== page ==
Today Google announced that they are moving into the WiFi router market. The new router is produced through a partnership with TP-Link and it’s called OnHub. Google is marketing OnHub as a router that is simple to setup, effortless to maintain, and highly reliable. Much like Apple’s AirPort Extreme, the OnHub is a very tall router in order to integrate internal antennas, and it is managed via an app for your iOS or Android device. The mobile app will also allow you to see which devices are using bandwidth, and to apply QoS rules to limit devices from using too much. During setup it will automatically select the best channel for minimal interference, and can adjust on its own as necessary. Software updates are also automatically downloaded and applied, which makes it essentially self maintaining as long as Google’s promise of reliable connectivity is met.
As far as specifications go, OnHub is marketed as an AC 1900 router which really says it’s a 3×3 802.11ac router that which has a data rate of 1300Mbps on an 802.11ac link and 600Mbps on an 802.11n link. In addition to being a dead simple WiFi router, OnHub also comes with support for the major protocols which will be used by home automation devices, including Bluetooth Smart, Google Brillo/Weave, and IEEE 802.15.4. The OnHub router is available for preorder now from various retailers in the US, and both the blue and black versions cost $199
Source: Official Google Blog
In their original founders letters written 11 years ago, Larry Page and Sergey Brin wrote, “Google is not a conventional company. We do not intend to become one.” In the recent past, Google has been actively present in the areas other than search business, but this is the mother of all surprises. Google as we know doesn’t exist anymore. The company has decided to restructure itself under a new company called Alphabet Inc. and Google co-founders Larry Page and Sergey Brin will be Alphabet’s CEO and president respectively.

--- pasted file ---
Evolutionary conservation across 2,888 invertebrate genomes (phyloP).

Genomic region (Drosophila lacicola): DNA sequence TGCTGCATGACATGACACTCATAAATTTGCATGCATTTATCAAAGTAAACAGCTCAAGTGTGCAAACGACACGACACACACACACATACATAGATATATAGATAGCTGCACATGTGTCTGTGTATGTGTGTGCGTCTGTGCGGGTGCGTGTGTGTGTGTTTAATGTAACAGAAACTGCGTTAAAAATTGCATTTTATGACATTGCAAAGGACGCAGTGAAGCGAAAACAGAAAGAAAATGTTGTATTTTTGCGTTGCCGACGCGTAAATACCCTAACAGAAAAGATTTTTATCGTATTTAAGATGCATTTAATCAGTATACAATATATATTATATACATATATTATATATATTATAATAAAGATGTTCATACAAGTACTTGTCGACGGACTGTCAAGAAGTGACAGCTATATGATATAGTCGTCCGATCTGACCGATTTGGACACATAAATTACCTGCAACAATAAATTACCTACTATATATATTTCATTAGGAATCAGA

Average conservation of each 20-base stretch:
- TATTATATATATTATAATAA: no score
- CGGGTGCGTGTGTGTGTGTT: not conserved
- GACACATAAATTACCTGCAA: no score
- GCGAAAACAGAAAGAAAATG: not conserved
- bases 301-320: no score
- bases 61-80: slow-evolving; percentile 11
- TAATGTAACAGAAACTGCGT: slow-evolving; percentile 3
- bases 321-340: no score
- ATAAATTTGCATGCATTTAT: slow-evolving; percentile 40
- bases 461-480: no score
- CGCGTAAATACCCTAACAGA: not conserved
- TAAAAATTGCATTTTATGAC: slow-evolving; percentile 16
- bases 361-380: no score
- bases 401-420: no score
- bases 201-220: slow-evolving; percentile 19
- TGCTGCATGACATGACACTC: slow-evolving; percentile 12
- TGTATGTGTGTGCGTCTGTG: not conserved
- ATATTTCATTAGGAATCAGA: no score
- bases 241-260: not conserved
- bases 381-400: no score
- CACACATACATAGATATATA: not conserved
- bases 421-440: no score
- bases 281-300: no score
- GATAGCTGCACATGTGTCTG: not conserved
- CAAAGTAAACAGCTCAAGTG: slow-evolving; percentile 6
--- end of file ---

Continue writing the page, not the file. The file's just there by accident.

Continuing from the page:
So, Google is now part of Alphabet Inc. and the co-founders want to expand themselves to the spheres other than search business. In the announcement, Larry Page says that he and Sergey are seriously in the business of starting new things. Alphabet will be comprised of Google, Google X lab, Nest, Calico and other ventures. Alphabet will be acting as a parent entity and Google will be reporting to it with its new CEO Sundar Pichai.
Google (read Alphabet) is changing its corporate structure to reflect that it comprises of things other than Google and out of all the Alphabets, G stands for Google.
Alphabet’s CEO Larry Page said in his blog post:
Our company is operating well today, but we think we can make it cleaner and more accountable. So we are creating a new company, called Alphabet. I am really excited to be running Alphabet as CEO with help from my capable partner, Sergey, as President.
Alphabet will also be replacing Google as a publicly traded entity and all the shares of Google will be now under the name of Alphabet. Google will now be a wholly-owned subsidiary of Alphabet.
Read more about Alphabet and Google here in Larry Page’s blog post and share your views in comments below.
The torrent pirates that keep hurting the million-dollar movie studios by uploading the data using their torrent clients are their biggest enemies of movie industry. To keep an eye on such activities, probably movie studios have some kind of system to scan for their movies on torrent. They collect these links and submit them to Google for take down request. As a result, sometimes you might have seen a small message at the bottom of some search results mentioning that some sites have been removed due to copyright infringement.
Recently, in a hilarious piece of mistake by the movie studios, it was noticed that they’ve been submitting their own own desktop computers’ addresses for content takedown request to Google. Studios have been repeatedly asking Google to take down files for “http://127.0.0.1″- the system’s very own ‘localhost address’ where a torrent client is uploading the files.
Universal Pictures France’s request to remove the files of Jurassic World hosted at the local address 127.0.0.1 is making all kinds of news over the internet.
It may be possible that the movie studios have some kind of automated system based on some flawed algorithm and submits removal requests to Google. Chilling Effects has published a long list of DMCA complaints that direct to 127.0.01. Another more ridiculous incident is related to the Trident Media Guard- a company working with the French government on some program to curb privacy.
It’s amusing to see people involved with anti-piracy programs and complaining against the piracy, are being ratted by their their own local host. Take a look at the list of copyright infringement issues being ridiculed by the studios themselves:
Did you find this incident of reporting their own localhost for piracy amusing? Tell us in comments below.